Author: Joseph J. Sivak M.D.
ISBN: 978-0-615-31489-1
Publisher: Niagara Press

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Joseph J. Sivak's When Can I Go home is a exceptional memoir written with abundance of warmth and dramatic power that will keep you continually captivated until its final chapter. It is a far cry from the many mundane books concerning Alzheimer's disease, as it avoids dwelling on the technical aspects of this dreaded and incurable disease. Rather, it presents a poignant narrative of the author's agonizing journey as a caregiver at the age of seventeen, when his sixty-two year old mother was diagnosed in 1979 with Alzheimer's-an era when most people never even heard of the disease.

Dr. Sivak points out the parent-child roles were reversed- it all seemed surreal. It was as if his life was de-railed from the one he had planned to travel as a teenager. He was picked off his own train tracks and placed into a new setting. He states: “The confusing emotions associated with caring for my mother seemed to tear me into different pieces. Part of me was the child wanting his mother, part was angry and trapped and just wanted to grow up, while another part was the emerging compassionate caregiver.” In passing, his mother's diagnosis occurred one year after he had lost his father, making it even more difficult for him to accept and process. Nonetheless, he managed to continue to move on, and his experiences would eventually serve as a touchstone when he became a Psychiatrist, later in life. His anger, frustration and eventual helplessness that emerged from feeling trapped were paired together with and perhaps partially alleviated by his emerging compassion and his development of his personality into that of a caregiver. He recounts that his chosen profession as a psychiatrist and the work he does everyday became a benchmark and symbol for the development and refinement of his compassion. As a side note, Dr. Sivak mentions that ironically the very thing that disciplined him and spurred him to work hard during his pre-med student days and subsequent acceptance into medical school was his mother's illness. And his acting as a caregiver to his mother, which he describes as his principal extracurricular activity, probably turned the tide in his favor in being accepted into medical school over many other well-qualified students.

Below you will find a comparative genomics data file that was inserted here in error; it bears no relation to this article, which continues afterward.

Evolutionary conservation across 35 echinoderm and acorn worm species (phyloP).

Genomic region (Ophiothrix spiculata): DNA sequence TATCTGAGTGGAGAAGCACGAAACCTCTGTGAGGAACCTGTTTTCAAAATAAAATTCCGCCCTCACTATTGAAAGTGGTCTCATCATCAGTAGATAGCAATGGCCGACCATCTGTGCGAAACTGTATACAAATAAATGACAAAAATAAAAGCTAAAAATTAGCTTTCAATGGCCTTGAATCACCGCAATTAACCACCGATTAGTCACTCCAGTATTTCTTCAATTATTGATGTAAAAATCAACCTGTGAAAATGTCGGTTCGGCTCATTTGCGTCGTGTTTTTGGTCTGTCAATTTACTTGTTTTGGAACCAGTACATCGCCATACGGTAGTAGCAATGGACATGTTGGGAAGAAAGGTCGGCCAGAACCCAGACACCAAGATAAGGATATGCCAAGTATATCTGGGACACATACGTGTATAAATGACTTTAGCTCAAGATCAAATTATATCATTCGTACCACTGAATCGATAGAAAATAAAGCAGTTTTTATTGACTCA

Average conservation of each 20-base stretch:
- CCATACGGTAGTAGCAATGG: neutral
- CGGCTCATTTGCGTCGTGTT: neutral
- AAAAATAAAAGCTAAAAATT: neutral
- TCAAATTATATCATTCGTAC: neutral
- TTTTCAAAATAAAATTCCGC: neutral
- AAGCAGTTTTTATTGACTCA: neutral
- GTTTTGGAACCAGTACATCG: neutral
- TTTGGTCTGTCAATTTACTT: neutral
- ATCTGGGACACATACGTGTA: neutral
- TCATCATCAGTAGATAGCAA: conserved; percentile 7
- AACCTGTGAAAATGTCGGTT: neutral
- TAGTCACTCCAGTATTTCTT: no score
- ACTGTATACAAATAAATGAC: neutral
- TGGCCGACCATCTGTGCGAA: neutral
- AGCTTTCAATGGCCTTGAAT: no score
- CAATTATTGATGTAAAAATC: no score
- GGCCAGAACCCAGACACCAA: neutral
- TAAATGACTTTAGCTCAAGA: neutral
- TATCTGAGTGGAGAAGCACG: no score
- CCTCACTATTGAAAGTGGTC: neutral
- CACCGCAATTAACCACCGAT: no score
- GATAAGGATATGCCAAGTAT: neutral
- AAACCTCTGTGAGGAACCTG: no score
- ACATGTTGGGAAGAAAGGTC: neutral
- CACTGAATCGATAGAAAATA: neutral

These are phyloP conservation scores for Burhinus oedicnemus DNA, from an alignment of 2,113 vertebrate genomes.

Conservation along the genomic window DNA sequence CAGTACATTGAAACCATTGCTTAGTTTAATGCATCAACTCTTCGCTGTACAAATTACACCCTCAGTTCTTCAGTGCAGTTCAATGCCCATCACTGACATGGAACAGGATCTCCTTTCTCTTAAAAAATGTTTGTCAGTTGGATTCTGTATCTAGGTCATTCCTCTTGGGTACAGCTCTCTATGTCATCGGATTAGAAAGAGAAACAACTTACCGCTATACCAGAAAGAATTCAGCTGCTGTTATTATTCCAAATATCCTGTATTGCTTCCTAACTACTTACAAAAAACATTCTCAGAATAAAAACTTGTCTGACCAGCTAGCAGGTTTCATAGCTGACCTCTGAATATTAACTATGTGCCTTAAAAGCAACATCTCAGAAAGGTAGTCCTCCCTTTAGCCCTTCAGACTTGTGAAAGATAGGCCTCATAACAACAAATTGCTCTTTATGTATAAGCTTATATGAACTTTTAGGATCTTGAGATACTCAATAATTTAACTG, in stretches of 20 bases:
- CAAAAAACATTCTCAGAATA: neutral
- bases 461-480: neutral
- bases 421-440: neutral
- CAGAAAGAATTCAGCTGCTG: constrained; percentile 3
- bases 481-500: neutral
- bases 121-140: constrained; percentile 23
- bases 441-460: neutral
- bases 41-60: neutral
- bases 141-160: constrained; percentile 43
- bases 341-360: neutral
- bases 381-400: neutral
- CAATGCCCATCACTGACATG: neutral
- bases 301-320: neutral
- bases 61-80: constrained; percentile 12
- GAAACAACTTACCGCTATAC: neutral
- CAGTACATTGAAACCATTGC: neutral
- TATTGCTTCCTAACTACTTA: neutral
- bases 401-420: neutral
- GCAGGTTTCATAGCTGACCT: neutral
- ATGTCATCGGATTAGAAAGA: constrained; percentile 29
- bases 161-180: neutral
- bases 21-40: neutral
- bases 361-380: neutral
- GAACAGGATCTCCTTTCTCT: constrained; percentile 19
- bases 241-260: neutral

Interwoven into this extraordinary book is Dr. Sivak's professional experiences as a psychiatrist concerning individuals confronted with Alzheimer's disease, either as a patient or caregiver. He reminds us that it is not an easy task to walk the line of educator, mentor, advocate and guide. Brought to light are the multitude of sticky and demanding issues that physicians face when making a diagnosis of Alzheimer. As he spells out, it is essential to know, provide, translate and break down all the data patients share with you, what they need and want. And in the final analysis help them decide what is in their best interest. Many times there exists a high emotional level of family members when they are informed that a loved one has this incurable disease, frequently leading to displaced anger on the physician. Another challenge is that physicians must be very cautious not to say the wrong thing or say the right thing in the wrong way. As clarified: “Such concepts as giving up driving entering a nursing home, and even making a possible diagnosis must be approached gingerly. Every patient and every family possesses and handles information differently.”

When Can I Go Home is an emotionally charged and unique moving journey, wherein the author narrates a finely tuned story in a voice that blends two perspectives; one that portrays a young lad burdened with the task of caring for his mother with an incurable disease, the other, this same individual, acting as a physician called upon to treat countless victims of Alzheimer's, as well as other mental diseases.

Perhaps, someday this disease will be conquered. Until then, and as Dr. Sivak elegantly summarizes, “if you are caring for a loved one with the disorder, then love them, and love them more each day, as if they were your infant or child. No one deserves this illness, no family deserves the devastation.” Just as we are human beings with emotions and spirits, so are your loved ones, even though they may be afflicted by Alzheimer's.

Joseph J. Sivak MD, is a board certified adult psychiatrist with over twenty years of experience in direct patient care. He has taught and lectured in the USA and elsewhere in the areas of Post Traumatic Street Disorder, Mood disorders, and chronic suicidal ideation. He is a graduate of Hahnemann University School of Medicine in Philadelphia, and he did his residency training at the University of Rochester. He has also hosted a weekly mental health Radio Program for eight years. Presently, he serves on the legislative committee of the Minnesota Medical Association and he is also a professor at the University of Minnesota-Duluth College of Pharmacy.

Click Here To Read Norm's Interview With Dr. Joseph J. Sivak

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